In his Innaugural Address, President Obama told us to "pick ourselves up, dust ourselves off and begin the work of re-making America". As we all know, the mess we are in has been in the making for 30 years or more; merely accelerating in the past eight, and will not be cured in days, or weeks, or months -- or even a short span of years -- and the burden cannot rest on the shoulders on only one man -- or even 535 pairs of Congressional shoulders! The burden rests on all of us.

This is THE marathon; the big race that will define the future of our country -- the race that really counts. Are you ready to roll up your sleeves and do the hard work of fixing and re-making our country? Are you ready to commit every spare minute and resource to the job ahead? Are you ready to suit up, show up and save our country from blowing up? I am! Let's go!

Paula Joneli
PCO DES 33-2625

1 comment:

Watchout5 said...

It's demoralizing to spend a year campaigning for someone who says one thing and does another. It's demoralizing to realize that the person you just spent the last year getting to know isn't as close as you thought to your political beliefs. I've yet to see anyone claim they just plain won't vote, and if I found anyone making such a claim I would attempt to explain to them just how democracy is supposed to work. I also think it should be the job of the party to elect people who are...electable, and get people excited.

"If we don't like our electoral choices, it is our job to recruit and support a primary challenger."

I don't know if I entirely agree with that, sure from the perspective of someone who's intimately involved with the democratic party it would be "our job" to find different candidates, but I'm doubting that's what people who are considering not voting are thinking about. They aren't looking for candidates to run, they're waiting for the democratic party to give it to them. If the party doesn't give it to them, they won't vote, and while it would be nice that they take on the responsibility to find these candidates who agree with their positions I'm doubting they will to do it.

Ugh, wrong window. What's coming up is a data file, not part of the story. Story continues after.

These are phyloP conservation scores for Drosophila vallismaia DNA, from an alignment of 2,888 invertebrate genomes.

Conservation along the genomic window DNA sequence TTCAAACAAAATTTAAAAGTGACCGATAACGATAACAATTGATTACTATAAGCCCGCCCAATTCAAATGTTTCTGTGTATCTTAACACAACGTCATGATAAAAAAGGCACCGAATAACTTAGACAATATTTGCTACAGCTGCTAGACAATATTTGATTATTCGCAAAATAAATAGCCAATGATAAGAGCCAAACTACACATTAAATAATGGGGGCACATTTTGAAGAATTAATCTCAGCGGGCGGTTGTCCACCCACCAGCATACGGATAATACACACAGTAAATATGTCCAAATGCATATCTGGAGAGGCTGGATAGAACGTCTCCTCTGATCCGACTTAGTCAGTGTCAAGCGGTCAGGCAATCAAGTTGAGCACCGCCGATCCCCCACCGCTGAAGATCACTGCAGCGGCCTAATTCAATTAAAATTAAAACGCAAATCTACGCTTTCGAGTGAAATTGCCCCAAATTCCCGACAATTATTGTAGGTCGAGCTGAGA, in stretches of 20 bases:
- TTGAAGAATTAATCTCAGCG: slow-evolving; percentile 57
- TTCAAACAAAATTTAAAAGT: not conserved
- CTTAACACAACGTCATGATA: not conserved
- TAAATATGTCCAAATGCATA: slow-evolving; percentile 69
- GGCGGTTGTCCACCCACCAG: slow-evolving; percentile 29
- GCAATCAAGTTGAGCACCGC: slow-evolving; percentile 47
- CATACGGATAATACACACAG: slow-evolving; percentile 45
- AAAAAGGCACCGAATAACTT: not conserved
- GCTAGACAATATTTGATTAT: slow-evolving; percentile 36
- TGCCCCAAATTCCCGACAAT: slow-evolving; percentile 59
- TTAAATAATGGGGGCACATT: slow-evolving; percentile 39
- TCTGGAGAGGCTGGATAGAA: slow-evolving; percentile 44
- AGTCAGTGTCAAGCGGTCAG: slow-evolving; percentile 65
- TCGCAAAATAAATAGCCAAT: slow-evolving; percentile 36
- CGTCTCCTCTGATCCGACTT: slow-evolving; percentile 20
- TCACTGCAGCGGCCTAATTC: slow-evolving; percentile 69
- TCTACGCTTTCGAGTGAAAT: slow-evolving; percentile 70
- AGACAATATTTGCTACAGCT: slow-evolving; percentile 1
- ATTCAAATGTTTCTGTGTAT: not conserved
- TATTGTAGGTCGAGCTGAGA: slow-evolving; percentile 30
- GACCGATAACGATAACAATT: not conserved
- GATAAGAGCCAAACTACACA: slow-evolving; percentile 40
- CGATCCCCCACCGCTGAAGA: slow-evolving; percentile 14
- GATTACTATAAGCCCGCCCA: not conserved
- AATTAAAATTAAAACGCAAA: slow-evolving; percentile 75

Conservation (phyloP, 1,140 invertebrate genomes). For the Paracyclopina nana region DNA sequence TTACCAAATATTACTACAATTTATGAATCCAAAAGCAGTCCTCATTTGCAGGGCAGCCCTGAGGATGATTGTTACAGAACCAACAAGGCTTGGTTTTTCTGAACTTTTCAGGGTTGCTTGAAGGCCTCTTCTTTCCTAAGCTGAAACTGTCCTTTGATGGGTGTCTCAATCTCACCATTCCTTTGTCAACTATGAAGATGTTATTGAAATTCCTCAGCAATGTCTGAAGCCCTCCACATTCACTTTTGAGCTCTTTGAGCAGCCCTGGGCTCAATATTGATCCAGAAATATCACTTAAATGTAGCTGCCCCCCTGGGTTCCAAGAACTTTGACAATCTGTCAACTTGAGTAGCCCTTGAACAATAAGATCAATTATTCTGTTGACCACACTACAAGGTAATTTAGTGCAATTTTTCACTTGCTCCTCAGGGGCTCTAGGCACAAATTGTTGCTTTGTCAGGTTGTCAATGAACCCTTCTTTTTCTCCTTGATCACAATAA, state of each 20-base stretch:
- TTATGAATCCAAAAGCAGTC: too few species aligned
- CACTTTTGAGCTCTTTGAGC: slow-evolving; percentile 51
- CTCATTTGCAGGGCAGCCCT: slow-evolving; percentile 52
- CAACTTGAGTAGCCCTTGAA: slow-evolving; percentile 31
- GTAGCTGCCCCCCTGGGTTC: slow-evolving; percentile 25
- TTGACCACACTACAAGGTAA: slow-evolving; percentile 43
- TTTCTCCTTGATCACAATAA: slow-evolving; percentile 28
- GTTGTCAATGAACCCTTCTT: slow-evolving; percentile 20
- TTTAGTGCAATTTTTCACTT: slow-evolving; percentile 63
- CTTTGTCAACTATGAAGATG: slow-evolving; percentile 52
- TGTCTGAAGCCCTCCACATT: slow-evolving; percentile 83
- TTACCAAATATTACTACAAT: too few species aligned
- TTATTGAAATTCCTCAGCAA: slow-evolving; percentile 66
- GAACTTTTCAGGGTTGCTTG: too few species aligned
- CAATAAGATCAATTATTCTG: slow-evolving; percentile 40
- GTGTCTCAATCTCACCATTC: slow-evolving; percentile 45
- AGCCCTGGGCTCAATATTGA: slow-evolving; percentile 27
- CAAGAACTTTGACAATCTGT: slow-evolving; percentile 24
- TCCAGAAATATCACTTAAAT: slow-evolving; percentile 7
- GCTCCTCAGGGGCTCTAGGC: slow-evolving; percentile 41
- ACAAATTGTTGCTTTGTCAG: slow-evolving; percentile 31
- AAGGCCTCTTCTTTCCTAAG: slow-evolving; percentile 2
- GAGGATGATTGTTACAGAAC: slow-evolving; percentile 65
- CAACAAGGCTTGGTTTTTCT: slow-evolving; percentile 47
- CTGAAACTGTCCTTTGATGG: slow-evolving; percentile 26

If democrats don't answer the calls of the American people they will lose their power, just like what you saw happen with Scott Brown. My hypothesis about why has to do more with democrats running candidates based on seniority, or whatever their largest corporation behind them is, and not the merits they run on. Democrats are getting cocky, and think that they can run anything with a D to get a win.

Personally I'll never not vote, I've voted since I was 18 and I think everyone should, but this might be the first year I hesitate on democratic leaders. I don't feel like the democrats are selling me what I want anymore, and it seems to be coming from the top. Obama claiming we need to protect our intellectual property from China, the health care bill with very lacking progressive values, the stimulus bill that was 40% tax cuts (getting back a few extra dollars a paycheck, to me, was a bit of an insult, and while I know it helped a lot of people, I would have rather put more people back to work on public infrastructure) that got 0 republican support

There's so much that can happen between now and election day, but voting is a civic duty. I've voted for "no" in the past, and I reserve the right to vote for "no" in the future if the democrat wants to pander to interests against the people with one side of their hand, and try to coddle me with the other. Voters are not that stupid, they won't vote for a party that regularly bends over and begs for special interests to fill their coffers only to delay action. I know the democrats are in a tough position, being that their co-workers are immature, racist, fascist and batshit crazy, but voting for the "lesser of 2 evils" is still voting for evil, and I think too many people are fed up with voting for evil.